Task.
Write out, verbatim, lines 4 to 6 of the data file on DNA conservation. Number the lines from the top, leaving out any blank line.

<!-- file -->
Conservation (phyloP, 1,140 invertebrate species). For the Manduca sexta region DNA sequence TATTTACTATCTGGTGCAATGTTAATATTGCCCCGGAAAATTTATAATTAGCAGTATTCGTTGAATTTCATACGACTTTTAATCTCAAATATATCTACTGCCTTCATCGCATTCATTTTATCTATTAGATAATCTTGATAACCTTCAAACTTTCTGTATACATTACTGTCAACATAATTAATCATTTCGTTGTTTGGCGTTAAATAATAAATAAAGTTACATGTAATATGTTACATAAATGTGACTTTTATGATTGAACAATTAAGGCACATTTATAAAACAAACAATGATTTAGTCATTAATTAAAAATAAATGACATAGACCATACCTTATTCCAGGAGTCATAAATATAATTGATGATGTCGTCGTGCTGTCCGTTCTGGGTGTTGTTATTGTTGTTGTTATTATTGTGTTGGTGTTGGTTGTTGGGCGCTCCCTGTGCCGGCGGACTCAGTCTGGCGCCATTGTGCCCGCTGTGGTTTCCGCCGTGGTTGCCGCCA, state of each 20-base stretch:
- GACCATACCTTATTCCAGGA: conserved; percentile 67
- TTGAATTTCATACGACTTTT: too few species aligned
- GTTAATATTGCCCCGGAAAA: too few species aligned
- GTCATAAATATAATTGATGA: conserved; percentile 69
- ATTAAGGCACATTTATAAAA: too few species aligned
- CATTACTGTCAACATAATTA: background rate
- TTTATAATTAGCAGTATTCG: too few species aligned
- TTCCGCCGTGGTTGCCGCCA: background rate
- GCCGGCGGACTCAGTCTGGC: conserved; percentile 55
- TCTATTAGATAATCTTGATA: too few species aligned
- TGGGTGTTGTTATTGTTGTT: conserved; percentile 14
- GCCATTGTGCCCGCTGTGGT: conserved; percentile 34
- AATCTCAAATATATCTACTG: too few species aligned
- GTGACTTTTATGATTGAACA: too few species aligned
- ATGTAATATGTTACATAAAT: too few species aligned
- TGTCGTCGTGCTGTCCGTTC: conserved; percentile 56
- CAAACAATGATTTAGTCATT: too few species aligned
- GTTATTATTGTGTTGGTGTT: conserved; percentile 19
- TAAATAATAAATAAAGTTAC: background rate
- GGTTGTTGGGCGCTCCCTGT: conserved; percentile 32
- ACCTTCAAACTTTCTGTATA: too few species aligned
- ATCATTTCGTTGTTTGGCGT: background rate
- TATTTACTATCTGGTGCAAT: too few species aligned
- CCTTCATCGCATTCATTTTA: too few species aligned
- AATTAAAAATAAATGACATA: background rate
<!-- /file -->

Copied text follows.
- GTTAATATTGCCCCGGAAAA: too few species aligned
- GTCATAAATATAATTGATGA: conserved; percentile 69
- ATTAAGGCACATTTATAAAA: too few species aligned